Since the environmental consulting industry is now in its third decade (as far as lending institutions requiring them), many properties have had at least one Environmental Site Assessment (ESA) conducted. As many of the commercial loans available last less than 10 years, some of these properties have been evaluated multiple times. With a prior report (in which the loan closed) comes the question, “the last bank was fine with the environmental report.” Generically referred to as the phase one report, that question is usually asked when a new phase one report presents an Area of Concern (AOC) or Recognized Environmental Condition (REC) not previously identified.
There are several reasons that this can occur. First, the American Society of Testing Materials (ASTM) E-1527 standard is the preferred report that banks require and has evolved. The standard must be reauthorized every five years so new sections are constantly added or clarified that may not have been part of the last report that a lender relied on. The concept of vapors potentially being present within a building is a prime example of how two reports can be different in a relatively short period of time. Vapors present in buildings can create indoor air quality issues that can be harmful to the occupants. The latest ASTM standard requires the consultant to consider if a vapor pathway exists regarding this potential concern. Current and former dry cleaners using solvents as well as gasoline stations are the sites of most concern when considering vapors; not only at the property being evaluated but also the neighboring sites
Another reason a recently written report may be questioned for pointing out an AOC or REC could fall to internal decisions made by a particular lender. In house environmental risk officers and senior management are tasked with evaluating the potential for an environmental issue to impact the banks collateral. Many times, there can be mitigating factors that go beyond what the environmental report may point out. Instruments such as environmental insurance and personal guarantees may be acceptable with one lender but not with all. In addition, most banks have an environmental policy that is adhered to and can be different from institution to institution. These policies also tend to evolve over time and may be more conservative than in the past. Regulatory input may also have some bearing on today’s bank policy regarding issues not considered a risk in the past. More and more I hear from clients that regulators reviewing files are asking why a certain recommendation in the environmental report was not followed.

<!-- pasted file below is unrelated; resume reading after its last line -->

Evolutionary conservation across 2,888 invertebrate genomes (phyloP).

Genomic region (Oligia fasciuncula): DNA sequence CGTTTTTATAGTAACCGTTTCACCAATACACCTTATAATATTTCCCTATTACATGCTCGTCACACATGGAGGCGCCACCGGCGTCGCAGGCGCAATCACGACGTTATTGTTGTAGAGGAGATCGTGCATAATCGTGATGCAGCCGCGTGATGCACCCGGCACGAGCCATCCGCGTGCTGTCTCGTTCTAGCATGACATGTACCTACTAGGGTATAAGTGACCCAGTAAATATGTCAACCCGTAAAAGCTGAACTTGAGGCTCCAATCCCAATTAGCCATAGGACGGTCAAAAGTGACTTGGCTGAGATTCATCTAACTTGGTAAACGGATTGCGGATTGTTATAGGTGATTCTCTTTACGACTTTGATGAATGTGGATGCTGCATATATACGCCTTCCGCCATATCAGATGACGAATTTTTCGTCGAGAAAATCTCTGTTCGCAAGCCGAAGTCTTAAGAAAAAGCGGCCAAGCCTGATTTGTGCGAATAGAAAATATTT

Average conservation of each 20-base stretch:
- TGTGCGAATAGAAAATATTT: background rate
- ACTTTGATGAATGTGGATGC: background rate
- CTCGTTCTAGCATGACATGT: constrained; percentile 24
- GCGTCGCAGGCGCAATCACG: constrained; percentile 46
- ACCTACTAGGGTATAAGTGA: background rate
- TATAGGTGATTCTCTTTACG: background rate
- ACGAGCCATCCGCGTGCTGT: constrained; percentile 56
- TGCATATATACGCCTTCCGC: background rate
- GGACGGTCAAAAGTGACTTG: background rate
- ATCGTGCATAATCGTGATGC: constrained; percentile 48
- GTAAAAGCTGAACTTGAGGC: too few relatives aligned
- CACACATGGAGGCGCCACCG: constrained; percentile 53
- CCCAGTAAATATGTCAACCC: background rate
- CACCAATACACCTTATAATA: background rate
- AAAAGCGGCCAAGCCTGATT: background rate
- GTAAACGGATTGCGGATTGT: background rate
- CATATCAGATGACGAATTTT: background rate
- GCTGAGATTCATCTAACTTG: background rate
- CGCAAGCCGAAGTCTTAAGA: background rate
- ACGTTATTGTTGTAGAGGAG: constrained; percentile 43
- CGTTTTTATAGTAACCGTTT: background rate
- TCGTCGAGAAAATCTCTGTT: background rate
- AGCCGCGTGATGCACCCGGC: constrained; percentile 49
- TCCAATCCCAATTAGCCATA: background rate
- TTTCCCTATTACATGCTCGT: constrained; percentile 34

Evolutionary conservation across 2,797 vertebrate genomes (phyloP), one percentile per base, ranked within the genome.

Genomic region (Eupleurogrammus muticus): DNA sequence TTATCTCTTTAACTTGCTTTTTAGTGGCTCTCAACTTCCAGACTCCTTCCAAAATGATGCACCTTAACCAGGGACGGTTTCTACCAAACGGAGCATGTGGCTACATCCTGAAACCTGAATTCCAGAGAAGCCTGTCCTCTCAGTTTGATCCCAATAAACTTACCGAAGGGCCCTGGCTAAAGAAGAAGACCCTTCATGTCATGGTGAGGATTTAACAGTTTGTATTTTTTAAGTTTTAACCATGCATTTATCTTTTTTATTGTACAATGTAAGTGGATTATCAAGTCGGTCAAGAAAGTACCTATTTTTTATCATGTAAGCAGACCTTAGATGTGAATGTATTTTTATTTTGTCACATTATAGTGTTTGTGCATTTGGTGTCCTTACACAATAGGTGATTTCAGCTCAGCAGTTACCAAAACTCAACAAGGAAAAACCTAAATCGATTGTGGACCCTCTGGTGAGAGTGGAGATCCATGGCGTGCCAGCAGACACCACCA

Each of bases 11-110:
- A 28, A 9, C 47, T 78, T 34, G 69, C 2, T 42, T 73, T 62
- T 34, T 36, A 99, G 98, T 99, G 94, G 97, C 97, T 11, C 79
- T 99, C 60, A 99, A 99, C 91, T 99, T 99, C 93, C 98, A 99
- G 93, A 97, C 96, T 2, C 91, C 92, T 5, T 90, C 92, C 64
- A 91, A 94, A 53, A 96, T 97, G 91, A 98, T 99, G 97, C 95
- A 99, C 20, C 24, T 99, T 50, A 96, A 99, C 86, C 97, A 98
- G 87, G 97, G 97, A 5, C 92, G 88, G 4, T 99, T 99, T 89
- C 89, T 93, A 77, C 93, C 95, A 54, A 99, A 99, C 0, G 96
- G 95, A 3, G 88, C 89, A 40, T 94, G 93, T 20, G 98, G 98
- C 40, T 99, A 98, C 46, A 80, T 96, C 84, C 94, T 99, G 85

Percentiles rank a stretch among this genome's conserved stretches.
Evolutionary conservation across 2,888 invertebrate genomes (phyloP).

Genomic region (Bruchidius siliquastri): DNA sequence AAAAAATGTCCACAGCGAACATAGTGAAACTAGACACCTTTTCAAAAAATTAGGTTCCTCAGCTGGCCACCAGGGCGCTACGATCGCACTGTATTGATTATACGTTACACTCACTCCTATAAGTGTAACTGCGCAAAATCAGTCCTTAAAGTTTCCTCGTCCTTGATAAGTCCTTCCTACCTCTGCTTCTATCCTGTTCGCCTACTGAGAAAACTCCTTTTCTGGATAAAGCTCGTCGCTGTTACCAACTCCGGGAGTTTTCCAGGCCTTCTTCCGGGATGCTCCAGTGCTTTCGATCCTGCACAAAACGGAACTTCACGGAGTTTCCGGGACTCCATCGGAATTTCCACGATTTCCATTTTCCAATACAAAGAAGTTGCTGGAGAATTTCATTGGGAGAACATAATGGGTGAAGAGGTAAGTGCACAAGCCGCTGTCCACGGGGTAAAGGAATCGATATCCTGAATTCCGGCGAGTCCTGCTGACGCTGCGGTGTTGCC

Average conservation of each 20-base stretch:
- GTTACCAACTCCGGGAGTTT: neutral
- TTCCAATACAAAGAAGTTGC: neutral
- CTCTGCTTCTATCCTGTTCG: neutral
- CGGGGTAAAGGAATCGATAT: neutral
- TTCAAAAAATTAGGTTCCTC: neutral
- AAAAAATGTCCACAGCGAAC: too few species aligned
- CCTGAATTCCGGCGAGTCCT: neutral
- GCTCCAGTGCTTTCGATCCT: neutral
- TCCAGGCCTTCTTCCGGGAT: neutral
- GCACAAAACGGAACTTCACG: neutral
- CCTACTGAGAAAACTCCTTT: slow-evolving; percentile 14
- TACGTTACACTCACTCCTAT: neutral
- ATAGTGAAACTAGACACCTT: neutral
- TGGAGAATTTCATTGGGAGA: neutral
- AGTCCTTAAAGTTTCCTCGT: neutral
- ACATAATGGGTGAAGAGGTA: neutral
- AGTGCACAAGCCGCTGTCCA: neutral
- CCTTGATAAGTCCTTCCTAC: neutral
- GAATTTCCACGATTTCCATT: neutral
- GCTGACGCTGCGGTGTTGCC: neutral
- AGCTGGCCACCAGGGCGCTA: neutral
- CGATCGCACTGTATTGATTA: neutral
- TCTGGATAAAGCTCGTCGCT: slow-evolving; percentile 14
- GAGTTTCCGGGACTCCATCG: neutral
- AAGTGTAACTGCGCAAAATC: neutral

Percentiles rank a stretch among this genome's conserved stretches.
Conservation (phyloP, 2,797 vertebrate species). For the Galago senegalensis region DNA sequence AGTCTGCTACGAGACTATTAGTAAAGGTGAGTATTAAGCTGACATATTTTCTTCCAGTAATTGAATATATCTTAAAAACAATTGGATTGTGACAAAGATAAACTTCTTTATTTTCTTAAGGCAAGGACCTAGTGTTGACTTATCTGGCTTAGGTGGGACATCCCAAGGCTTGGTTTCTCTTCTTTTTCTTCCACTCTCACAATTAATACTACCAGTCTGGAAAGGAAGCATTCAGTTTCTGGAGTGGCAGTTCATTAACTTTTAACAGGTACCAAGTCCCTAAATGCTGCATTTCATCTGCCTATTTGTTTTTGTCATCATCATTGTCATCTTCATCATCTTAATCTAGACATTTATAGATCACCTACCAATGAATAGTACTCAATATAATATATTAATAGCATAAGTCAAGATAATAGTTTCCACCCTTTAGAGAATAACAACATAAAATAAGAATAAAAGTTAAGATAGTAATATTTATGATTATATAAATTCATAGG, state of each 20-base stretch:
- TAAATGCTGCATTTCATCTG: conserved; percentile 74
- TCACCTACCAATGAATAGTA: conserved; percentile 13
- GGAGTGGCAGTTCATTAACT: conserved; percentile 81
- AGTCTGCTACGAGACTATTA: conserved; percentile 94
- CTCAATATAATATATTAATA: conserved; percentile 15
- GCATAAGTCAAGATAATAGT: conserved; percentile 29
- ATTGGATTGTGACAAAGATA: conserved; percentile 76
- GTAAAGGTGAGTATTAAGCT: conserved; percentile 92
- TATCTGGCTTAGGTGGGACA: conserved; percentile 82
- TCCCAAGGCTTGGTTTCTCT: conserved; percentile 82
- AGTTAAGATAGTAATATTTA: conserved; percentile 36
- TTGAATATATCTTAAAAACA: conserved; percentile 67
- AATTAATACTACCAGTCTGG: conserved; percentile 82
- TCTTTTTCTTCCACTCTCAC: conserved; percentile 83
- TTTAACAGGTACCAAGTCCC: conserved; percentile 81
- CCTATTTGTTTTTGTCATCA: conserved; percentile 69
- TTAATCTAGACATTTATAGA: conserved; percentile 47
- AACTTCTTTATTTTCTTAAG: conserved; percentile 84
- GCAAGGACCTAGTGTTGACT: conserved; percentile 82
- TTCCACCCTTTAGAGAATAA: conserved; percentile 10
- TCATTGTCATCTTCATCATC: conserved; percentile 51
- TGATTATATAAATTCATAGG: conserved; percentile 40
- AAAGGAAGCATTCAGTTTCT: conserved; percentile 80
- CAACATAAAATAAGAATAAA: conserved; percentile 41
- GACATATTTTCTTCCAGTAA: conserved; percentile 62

Finally, the type of report that was previously ordered can have a bearing on new information that is currently being presented. Products such as Transactions Screen Assessments (TSA), database/historical reports and something called a phase one lite or limited phase one (not recognized reports under any governing body) may be the report previously relied upon by a lender. Typically reserved for smaller loan requests or a certain asset class, they can serve a role in providing some insight to the environmentally quality of the property while keeping the cost down. However, because of the lower fee typically charged, many times they lack some of the information such as reviewing multiple historical sources required in a phase one ESA and do not provide the full analysis of the site. Technological advances have made it easier to obtain information on sites that may not have been available previously. This may provide another insight as to why the last report relied upon by a lender can differ from the report recently prepared.
With several different products available to choose from as well as understanding that each lender has a different risk tolerance, it is not uncommon that an environmental concern outlined in a recently prepared phase one report may not have been previously addressed. Understanding the client’s needs and risk tolerance is something the consultant should be familiar with and be willing to discuss.
Chuck Merritt, LEED AP, is the president of Merritt Environmental Consulting Corp., Hauppauge, N.Y.